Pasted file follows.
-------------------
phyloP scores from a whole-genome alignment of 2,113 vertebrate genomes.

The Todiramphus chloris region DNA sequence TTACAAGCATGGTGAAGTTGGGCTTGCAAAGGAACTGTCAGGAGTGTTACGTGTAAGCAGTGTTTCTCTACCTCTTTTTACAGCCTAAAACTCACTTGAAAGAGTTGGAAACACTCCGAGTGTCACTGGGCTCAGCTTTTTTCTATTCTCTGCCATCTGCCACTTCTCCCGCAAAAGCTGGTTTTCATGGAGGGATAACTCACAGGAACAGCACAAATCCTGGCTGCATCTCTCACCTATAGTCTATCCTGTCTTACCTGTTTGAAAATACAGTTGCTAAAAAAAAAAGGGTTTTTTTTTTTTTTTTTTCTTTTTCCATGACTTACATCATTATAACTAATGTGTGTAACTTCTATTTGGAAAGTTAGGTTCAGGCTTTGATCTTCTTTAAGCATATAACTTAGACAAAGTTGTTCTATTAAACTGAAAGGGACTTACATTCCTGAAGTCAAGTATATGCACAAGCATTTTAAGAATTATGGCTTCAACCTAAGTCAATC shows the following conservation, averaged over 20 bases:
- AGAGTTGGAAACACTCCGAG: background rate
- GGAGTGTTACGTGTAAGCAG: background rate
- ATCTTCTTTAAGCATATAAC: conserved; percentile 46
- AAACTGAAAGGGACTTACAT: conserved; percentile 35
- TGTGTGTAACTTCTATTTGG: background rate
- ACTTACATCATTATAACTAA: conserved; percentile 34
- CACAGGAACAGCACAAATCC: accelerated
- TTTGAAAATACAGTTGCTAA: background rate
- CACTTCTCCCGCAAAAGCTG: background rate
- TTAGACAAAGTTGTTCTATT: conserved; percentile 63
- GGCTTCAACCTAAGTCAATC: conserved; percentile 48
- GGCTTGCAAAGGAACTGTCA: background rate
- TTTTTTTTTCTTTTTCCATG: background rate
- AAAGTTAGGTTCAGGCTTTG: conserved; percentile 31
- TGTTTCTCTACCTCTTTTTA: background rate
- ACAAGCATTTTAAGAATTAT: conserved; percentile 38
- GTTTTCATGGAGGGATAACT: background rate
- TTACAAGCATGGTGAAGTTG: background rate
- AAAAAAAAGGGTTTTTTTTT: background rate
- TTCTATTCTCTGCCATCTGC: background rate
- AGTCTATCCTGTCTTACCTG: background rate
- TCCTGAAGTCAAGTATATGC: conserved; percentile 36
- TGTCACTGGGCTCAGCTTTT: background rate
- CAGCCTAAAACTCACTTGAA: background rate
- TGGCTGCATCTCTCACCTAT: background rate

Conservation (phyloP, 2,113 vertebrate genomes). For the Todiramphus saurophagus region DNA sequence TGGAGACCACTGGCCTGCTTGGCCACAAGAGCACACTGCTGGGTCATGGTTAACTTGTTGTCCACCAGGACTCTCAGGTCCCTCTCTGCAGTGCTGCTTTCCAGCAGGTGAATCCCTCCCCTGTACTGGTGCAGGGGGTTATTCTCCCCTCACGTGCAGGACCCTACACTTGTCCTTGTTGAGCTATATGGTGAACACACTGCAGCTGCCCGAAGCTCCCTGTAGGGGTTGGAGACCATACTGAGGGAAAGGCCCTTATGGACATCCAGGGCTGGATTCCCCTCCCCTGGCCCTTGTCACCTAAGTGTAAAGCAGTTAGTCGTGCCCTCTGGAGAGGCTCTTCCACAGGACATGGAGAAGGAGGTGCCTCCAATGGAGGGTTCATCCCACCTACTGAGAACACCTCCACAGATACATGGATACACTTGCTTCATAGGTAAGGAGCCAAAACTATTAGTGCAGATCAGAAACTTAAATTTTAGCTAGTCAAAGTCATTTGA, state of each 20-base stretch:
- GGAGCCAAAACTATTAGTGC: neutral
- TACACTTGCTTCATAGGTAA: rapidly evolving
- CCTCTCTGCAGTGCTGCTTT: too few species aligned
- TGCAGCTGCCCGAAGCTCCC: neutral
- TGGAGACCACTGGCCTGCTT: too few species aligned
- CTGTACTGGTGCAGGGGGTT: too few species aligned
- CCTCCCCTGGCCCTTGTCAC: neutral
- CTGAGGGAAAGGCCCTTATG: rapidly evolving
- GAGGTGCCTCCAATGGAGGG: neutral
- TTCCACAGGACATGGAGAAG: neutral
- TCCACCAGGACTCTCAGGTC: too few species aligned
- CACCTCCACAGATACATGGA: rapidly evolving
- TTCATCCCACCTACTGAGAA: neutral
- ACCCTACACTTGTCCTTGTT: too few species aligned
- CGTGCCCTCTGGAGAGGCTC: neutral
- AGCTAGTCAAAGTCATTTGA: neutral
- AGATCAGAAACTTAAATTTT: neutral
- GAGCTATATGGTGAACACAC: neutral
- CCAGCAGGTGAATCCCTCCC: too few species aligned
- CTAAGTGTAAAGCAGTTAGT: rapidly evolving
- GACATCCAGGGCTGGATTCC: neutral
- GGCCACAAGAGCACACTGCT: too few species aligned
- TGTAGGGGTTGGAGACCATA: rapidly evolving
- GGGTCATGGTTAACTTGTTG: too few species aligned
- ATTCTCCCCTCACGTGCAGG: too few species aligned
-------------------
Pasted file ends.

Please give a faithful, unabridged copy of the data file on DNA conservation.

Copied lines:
phyloP scores from a whole-genome alignment of 2,113 vertebrate genomes.

The Todiramphus chloris region DNA sequence TTACAAGCATGGTGAAGTTGGGCTTGCAAAGGAACTGTCAGGAGTGTTACGTGTAAGCAGTGTTTCTCTACCTCTTTTTACAGCCTAAAACTCACTTGAAAGAGTTGGAAACACTCCGAGTGTCACTGGGCTCAGCTTTTTTCTATTCTCTGCCATCTGCCACTTCTCCCGCAAAAGCTGGTTTTCATGGAGGGATAACTCACAGGAACAGCACAAATCCTGGCTGCATCTCTCACCTATAGTCTATCCTGTCTTACCTGTTTGAAAATACAGTTGCTAAAAAAAAAAGGGTTTTTTTTTTTTTTTTTTCTTTTTCCATGACTTACATCATTATAACTAATGTGTGTAACTTCTATTTGGAAAGTTAGGTTCAGGCTTTGATCTTCTTTAAGCATATAACTTAGACAAAGTTGTTCTATTAAACTGAAAGGGACTTACATTCCTGAAGTCAAGTATATGCACAAGCATTTTAAGAATTATGGCTTCAACCTAAGTCAATC shows the following conservation, averaged over 20 bases:
- AGAGTTGGAAACACTCCGAG: background rate
- GGAGTGTTACGTGTAAGCAG: background rate
- ATCTTCTTTAAGCATATAAC: conserved; percentile 46
- AAACTGAAAGGGACTTACAT: conserved; percentile 35
- TGTGTGTAACTTCTATTTGG: background rate
- ACTTACATCATTATAACTAA: conserved; percentile 34
- CACAGGAACAGCACAAATCC: accelerated
- TTTGAAAATACAGTTGCTAA: background rate
- CACTTCTCCCGCAAAAGCTG: background rate
- TTAGACAAAGTTGTTCTATT: conserved; percentile 63
- GGCTTCAACCTAAGTCAATC: conserved; percentile 48
- GGCTTGCAAAGGAACTGTCA: background rate
- TTTTTTTTTCTTTTTCCATG: background rate
- AAAGTTAGGTTCAGGCTTTG: conserved; percentile 31
- TGTTTCTCTACCTCTTTTTA: background rate
- ACAAGCATTTTAAGAATTAT: conserved; percentile 38
- GTTTTCATGGAGGGATAACT: background rate
- TTACAAGCATGGTGAAGTTG: background rate
- AAAAAAAAGGGTTTTTTTTT: background rate
- TTCTATTCTCTGCCATCTGC: background rate
- AGTCTATCCTGTCTTACCTG: background rate
- TCCTGAAGTCAAGTATATGC: conserved; percentile 36
- TGTCACTGGGCTCAGCTTTT: background rate
- CAGCCTAAAACTCACTTGAA: background rate
- TGGCTGCATCTCTCACCTAT: background rate

Conservation (phyloP, 2,113 vertebrate genomes). For the Todiramphus saurophagus region DNA sequence TGGAGACCACTGGCCTGCTTGGCCACAAGAGCACACTGCTGGGTCATGGTTAACTTGTTGTCCACCAGGACTCTCAGGTCCCTCTCTGCAGTGCTGCTTTCCAGCAGGTGAATCCCTCCCCTGTACTGGTGCAGGGGGTTATTCTCCCCTCACGTGCAGGACCCTACACTTGTCCTTGTTGAGCTATATGGTGAACACACTGCAGCTGCCCGAAGCTCCCTGTAGGGGTTGGAGACCATACTGAGGGAAAGGCCCTTATGGACATCCAGGGCTGGATTCCCCTCCCCTGGCCCTTGTCACCTAAGTGTAAAGCAGTTAGTCGTGCCCTCTGGAGAGGCTCTTCCACAGGACATGGAGAAGGAGGTGCCTCCAATGGAGGGTTCATCCCACCTACTGAGAACACCTCCACAGATACATGGATACACTTGCTTCATAGGTAAGGAGCCAAAACTATTAGTGCAGATCAGAAACTTAAATTTTAGCTAGTCAAAGTCATTTGA, state of each 20-base stretch:
- GGAGCCAAAACTATTAGTGC: neutral
- TACACTTGCTTCATAGGTAA: rapidly evolving
- CCTCTCTGCAGTGCTGCTTT: too few species aligned
- TGCAGCTGCCCGAAGCTCCC: neutral
- TGGAGACCACTGGCCTGCTT: too few species aligned
- CTGTACTGGTGCAGGGGGTT: too few species aligned
- CCTCCCCTGGCCCTTGTCAC: neutral
- CTGAGGGAAAGGCCCTTATG: rapidly evolving
- GAGGTGCCTCCAATGGAGGG: neutral
- TTCCACAGGACATGGAGAAG: neutral
- TCCACCAGGACTCTCAGGTC: too few species aligned
- CACCTCCACAGATACATGGA: rapidly evolving
- TTCATCCCACCTACTGAGAA: neutral
- ACCCTACACTTGTCCTTGTT: too few species aligned
- CGTGCCCTCTGGAGAGGCTC: neutral
- AGCTAGTCAAAGTCATTTGA: neutral
- AGATCAGAAACTTAAATTTT: neutral
- GAGCTATATGGTGAACACAC: neutral
- CCAGCAGGTGAATCCCTCCC: too few species aligned
- CTAAGTGTAAAGCAGTTAGT: rapidly evolving
- GACATCCAGGGCTGGATTCC: neutral
- GGCCACAAGAGCACACTGCT: too few species aligned
- TGTAGGGGTTGGAGACCATA: rapidly evolving
- GGGTCATGGTTAACTTGTTG: too few species aligned
- ATTCTCCCCTCACGTGCAGG: too few species aligned